A Puerto Rican flag flies on an empty beach at Condado Beach May 21, 2020, in San Juan, Puerto Rico. Puerto Rico’s nearly five-year bankruptcy battle was resolved Jan. 18, after a federal judge signed a plan that slashes the U.S. territory’s public debt load as part of a restructuring and allows the government to start repaying creditors. (AP/Carlos Giusti, File)
Last week (Jan. 18), Judge Laura Taylor Swain approved a debt restructuring plan for Puerto Rico that was the culmination of five years of negotiations and legal challenges. The deal, which was overseen by a federal oversight board first appointed in 2016, dwarfs earlier bankruptcy cases and navigates the especially fraught legal and political terrain caused by Puerto Rico's status as a U.S. territory.
"The court's confirmation of Puerto Rico's plan of adjustment completes the largest public debt restructuring in American history — far bigger than Detroit, the next biggest restructuring," David Skeel, the chair of the oversight board, told me in an email.
"The plan sharply reduces the amount of debt Puerto Rico will have going forward, and every dollar of Puerto Rico's $50 billion of unfunded, accrued pension obligations will be paid in full," he said. "These features and other protections — such as a pension trust to help fund pension payments — will ensure the problems of the past no longer burden Puerto Rico's future."
The causes of the fiscal crisis were many. Part of the problem, as in most cases of sovereign debt, is that bond markets have been governed by neoliberal economic premises the past 40 years, and those premises often lead to inhumane results. Part of the problem has been the widespread corruption of the public sector on the island. Part of the problem was the departure of pharmaceutical factories that benefited from tax provisions that expired over 10 years from 1996-2006, and that fled to other locations once those tax benefits ceased to exist.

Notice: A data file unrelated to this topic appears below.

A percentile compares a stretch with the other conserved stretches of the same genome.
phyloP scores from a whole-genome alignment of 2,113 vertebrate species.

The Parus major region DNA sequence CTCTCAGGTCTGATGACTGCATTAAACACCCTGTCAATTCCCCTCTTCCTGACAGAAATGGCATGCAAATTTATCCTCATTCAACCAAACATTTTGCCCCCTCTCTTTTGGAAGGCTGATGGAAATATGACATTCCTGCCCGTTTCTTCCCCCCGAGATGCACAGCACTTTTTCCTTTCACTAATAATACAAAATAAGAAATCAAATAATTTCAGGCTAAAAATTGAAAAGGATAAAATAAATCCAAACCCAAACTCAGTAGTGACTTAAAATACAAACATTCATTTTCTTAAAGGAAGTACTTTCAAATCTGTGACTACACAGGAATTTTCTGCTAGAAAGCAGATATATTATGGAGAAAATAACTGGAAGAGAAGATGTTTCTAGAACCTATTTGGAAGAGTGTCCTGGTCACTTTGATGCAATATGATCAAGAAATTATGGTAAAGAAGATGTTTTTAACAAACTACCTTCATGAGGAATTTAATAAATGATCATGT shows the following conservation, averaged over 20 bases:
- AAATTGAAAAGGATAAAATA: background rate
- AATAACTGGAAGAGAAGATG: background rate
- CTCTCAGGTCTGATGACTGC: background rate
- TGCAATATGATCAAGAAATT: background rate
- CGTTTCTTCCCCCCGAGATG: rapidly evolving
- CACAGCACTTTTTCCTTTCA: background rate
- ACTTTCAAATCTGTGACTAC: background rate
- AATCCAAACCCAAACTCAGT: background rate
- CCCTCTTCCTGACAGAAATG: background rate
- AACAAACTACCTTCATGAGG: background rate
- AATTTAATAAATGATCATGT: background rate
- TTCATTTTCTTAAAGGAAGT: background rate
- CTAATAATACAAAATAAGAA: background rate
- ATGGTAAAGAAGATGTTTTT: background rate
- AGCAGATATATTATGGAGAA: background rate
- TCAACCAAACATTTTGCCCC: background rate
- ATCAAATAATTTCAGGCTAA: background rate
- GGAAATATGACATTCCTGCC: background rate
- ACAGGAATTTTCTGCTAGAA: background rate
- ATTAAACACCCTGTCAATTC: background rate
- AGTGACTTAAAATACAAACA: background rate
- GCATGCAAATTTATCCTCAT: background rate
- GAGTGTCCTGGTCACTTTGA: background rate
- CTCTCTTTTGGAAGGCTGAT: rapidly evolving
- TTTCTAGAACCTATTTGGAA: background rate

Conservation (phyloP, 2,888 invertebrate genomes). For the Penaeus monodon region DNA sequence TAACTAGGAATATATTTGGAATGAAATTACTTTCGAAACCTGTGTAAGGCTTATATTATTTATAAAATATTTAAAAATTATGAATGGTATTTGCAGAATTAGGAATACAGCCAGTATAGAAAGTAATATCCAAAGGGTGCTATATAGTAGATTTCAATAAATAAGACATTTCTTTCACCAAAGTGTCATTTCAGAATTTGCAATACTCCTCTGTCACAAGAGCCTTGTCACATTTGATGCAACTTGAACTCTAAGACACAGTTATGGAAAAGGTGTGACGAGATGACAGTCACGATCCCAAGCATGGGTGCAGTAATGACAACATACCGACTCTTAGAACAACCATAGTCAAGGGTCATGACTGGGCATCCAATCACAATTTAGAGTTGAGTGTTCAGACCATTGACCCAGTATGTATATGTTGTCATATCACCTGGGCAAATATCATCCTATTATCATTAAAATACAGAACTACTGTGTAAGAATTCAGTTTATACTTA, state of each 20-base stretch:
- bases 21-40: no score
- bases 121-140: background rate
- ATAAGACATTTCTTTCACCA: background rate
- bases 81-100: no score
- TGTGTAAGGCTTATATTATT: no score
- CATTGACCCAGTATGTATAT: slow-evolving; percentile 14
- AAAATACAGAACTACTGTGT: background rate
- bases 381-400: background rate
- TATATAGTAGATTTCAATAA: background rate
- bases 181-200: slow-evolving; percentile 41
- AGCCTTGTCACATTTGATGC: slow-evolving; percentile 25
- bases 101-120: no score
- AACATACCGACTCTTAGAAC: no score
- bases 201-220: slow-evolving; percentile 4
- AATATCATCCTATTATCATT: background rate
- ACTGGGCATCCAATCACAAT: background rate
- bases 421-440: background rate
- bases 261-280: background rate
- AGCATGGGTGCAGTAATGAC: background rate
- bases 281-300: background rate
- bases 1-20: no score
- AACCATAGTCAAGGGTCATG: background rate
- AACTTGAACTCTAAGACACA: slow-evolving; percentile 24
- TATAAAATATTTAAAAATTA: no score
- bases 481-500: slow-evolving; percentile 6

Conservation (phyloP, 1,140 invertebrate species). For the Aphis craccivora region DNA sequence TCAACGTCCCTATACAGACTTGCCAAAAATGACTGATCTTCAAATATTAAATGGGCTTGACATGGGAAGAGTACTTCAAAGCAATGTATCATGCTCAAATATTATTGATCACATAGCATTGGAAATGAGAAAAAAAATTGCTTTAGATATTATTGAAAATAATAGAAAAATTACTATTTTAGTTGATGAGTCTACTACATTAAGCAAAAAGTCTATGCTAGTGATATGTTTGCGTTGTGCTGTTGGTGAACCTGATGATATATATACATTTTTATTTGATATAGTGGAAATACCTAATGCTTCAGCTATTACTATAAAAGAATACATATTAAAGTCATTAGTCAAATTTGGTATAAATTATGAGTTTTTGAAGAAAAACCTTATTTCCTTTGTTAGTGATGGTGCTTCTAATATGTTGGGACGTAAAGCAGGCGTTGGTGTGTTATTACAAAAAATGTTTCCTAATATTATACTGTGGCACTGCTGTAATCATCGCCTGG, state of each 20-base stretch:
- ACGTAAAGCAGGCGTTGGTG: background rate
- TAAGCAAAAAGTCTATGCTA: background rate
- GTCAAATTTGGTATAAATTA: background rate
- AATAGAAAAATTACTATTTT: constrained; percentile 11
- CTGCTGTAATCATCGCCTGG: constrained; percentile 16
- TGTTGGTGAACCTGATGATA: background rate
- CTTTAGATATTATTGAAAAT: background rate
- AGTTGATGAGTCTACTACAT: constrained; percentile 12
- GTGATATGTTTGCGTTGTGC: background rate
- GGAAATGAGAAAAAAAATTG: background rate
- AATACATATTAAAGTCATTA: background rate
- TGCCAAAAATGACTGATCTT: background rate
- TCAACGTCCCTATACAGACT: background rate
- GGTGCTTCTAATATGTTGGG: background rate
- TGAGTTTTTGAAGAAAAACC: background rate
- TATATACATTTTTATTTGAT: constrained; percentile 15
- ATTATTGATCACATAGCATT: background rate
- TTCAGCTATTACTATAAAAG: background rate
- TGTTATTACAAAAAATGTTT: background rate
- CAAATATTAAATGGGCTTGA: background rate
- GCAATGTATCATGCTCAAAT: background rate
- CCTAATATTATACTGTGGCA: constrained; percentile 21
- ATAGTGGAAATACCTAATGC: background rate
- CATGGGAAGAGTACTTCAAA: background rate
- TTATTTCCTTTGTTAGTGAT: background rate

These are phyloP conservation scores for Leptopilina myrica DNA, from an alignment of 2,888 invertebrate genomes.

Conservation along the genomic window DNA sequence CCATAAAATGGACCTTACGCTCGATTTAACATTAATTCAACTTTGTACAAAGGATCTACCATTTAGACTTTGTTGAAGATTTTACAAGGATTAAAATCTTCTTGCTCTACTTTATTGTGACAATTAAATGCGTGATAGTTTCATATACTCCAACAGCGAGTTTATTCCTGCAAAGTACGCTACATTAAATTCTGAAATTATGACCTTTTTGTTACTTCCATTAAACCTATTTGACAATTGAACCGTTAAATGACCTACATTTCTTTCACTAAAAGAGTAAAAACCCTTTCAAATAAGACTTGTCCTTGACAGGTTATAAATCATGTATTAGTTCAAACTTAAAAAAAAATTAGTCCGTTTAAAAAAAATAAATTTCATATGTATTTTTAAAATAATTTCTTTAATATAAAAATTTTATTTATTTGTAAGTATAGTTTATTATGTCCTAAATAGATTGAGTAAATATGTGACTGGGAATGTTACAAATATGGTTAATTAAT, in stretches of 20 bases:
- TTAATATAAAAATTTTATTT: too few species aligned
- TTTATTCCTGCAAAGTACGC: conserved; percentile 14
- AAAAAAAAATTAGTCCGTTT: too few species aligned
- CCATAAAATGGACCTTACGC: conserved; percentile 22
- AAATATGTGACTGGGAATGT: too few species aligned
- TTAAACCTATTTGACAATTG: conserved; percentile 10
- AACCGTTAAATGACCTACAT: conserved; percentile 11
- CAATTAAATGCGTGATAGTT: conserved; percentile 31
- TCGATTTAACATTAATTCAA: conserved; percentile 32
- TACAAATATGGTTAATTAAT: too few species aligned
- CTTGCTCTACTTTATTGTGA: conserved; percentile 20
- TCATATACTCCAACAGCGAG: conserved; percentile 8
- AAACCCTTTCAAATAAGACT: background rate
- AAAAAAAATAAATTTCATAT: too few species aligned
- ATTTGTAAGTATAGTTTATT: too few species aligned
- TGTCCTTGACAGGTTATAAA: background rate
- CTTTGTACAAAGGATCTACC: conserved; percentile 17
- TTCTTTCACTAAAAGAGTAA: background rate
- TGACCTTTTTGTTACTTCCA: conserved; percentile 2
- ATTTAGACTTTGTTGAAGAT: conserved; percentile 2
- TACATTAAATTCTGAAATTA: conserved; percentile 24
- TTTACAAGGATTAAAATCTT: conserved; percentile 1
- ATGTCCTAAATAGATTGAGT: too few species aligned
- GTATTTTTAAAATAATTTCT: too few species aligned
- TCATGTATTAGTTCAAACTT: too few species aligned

Puerto Rico's economy was on its heel before the Great Recession of 2008. In 2015, the government announced it could no longer pay its bills and the federal oversight began.
Skeel also pointed to the role that the island's religious leaders played in the long process of recovering from the bankruptcy. "Archbishop Roberto Gonzalez [of San Juan] and Reverend Heriberto Martinez [head of the Bible Society of Puerto Rico, the leading evangelical association] have played an essential role at every stage of the process, both before and after Congress enacted the legislation that made the restructuring possible," Skeel told NCR.
"They have been a powerful and persistent voice for the most vulnerable Puerto Ricans — the least of these — whose views too often are not represented when major economic decisions are made. They have constantly reminded the participants that debt forgiveness and other economic issues are moral issues, and that it isn't accidental that Jesus so often framed his teaching in economic terms."